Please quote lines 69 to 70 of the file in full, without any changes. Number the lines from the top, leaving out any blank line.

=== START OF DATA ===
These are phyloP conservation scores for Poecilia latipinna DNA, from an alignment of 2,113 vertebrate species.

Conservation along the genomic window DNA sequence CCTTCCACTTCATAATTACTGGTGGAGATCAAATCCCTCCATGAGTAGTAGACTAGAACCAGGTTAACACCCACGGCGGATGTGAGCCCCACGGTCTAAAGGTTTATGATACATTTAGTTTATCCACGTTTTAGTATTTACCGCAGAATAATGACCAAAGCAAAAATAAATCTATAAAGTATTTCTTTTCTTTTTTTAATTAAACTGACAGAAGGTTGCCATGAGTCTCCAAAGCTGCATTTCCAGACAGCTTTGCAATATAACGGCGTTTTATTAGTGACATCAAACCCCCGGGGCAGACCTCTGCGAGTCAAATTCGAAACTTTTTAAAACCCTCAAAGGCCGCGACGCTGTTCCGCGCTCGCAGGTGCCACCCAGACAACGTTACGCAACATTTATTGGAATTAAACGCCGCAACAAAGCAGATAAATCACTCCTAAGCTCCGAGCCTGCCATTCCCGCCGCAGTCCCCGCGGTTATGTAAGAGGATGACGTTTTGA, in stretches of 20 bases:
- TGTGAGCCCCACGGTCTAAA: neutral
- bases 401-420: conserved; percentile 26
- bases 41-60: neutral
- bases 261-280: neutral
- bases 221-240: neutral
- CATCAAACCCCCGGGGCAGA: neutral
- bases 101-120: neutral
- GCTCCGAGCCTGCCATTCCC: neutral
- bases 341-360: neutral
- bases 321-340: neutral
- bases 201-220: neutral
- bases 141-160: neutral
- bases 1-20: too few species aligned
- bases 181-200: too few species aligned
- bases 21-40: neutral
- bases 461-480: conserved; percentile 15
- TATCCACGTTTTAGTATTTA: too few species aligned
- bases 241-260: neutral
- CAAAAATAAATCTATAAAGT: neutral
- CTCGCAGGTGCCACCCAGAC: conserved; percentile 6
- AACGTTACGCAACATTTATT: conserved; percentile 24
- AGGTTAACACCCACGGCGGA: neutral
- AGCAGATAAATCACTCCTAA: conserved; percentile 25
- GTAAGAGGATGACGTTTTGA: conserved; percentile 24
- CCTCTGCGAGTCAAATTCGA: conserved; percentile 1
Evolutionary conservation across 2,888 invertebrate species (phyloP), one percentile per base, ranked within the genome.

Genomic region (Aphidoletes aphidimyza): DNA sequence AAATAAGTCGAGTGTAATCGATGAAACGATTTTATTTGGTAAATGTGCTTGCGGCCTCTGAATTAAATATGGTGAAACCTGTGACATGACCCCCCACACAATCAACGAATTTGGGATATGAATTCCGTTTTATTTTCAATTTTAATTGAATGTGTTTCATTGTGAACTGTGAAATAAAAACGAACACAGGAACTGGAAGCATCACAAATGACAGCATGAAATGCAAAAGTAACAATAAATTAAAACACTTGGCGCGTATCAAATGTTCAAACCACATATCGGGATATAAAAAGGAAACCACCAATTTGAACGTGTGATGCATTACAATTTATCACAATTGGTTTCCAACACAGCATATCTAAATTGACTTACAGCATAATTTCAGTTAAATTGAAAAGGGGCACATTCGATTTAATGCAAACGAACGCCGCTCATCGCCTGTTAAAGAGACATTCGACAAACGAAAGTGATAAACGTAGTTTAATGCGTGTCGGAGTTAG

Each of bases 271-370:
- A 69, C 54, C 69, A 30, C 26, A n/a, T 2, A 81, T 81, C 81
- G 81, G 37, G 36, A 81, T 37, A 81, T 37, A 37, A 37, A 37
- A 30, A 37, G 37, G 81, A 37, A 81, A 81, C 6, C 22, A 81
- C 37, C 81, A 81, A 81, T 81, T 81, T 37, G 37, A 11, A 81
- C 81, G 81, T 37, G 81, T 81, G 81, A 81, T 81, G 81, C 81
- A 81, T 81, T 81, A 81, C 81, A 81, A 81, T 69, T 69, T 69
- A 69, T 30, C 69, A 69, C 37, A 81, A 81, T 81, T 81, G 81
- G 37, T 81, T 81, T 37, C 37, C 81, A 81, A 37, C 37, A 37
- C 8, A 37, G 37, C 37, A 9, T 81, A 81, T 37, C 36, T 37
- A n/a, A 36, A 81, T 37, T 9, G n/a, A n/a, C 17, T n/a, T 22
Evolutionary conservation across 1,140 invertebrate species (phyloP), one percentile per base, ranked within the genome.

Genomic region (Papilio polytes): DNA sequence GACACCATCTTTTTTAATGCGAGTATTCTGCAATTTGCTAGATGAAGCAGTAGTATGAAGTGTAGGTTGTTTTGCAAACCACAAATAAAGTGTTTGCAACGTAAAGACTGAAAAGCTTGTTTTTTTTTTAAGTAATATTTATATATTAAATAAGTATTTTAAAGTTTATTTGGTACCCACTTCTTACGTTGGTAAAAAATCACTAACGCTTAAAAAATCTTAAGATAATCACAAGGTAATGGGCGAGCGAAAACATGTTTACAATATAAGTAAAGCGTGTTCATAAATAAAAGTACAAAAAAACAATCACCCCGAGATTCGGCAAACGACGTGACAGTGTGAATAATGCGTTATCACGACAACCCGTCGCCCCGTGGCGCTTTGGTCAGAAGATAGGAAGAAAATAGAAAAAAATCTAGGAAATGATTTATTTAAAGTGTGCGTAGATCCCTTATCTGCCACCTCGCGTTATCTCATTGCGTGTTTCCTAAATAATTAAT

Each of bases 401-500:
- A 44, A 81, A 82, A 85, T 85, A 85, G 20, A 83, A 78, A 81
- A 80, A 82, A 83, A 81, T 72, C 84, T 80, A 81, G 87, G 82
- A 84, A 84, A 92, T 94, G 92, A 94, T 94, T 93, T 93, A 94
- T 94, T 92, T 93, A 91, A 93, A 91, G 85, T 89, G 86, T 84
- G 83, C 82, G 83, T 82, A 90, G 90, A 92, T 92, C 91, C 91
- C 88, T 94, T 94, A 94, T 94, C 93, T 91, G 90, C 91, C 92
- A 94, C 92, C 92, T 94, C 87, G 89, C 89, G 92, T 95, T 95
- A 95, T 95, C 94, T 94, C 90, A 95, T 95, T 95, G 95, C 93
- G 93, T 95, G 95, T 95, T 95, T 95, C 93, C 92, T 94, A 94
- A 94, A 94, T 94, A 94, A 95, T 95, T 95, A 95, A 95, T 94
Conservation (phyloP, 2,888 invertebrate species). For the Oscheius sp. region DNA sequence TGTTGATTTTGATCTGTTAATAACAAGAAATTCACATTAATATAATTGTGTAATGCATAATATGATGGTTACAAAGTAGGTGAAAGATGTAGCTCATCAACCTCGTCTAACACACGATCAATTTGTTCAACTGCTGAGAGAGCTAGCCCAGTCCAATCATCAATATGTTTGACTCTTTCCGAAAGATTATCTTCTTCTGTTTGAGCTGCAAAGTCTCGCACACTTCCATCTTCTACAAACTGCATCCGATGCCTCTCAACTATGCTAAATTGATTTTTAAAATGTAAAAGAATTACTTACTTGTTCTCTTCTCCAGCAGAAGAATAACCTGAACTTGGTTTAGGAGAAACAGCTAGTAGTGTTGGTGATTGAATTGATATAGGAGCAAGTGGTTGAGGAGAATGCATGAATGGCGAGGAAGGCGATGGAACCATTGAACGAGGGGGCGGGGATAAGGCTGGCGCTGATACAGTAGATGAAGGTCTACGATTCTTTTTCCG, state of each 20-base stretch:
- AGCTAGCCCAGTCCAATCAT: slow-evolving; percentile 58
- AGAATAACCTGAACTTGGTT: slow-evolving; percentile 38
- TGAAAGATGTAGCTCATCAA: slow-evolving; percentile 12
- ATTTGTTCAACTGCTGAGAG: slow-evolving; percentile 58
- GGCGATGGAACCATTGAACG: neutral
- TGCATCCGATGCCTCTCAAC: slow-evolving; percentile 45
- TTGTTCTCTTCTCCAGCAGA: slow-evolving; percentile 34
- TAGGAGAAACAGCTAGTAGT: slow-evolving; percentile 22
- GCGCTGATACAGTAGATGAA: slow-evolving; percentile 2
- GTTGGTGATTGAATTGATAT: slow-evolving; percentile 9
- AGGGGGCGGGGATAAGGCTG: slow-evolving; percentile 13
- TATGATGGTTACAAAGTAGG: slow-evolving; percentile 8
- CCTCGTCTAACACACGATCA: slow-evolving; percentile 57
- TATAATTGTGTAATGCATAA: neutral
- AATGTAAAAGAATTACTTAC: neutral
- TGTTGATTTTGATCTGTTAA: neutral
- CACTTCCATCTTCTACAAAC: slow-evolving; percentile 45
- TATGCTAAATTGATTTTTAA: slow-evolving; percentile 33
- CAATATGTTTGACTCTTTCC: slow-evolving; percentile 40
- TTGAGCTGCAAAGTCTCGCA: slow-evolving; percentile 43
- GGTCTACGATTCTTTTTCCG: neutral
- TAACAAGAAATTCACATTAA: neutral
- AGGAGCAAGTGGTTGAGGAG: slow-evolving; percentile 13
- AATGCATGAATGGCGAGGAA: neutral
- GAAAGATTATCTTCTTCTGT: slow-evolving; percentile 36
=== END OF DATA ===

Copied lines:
- AATGTAAAAGAATTACTTAC: neutral
- TGTTGATTTTGATCTGTTAA: neutral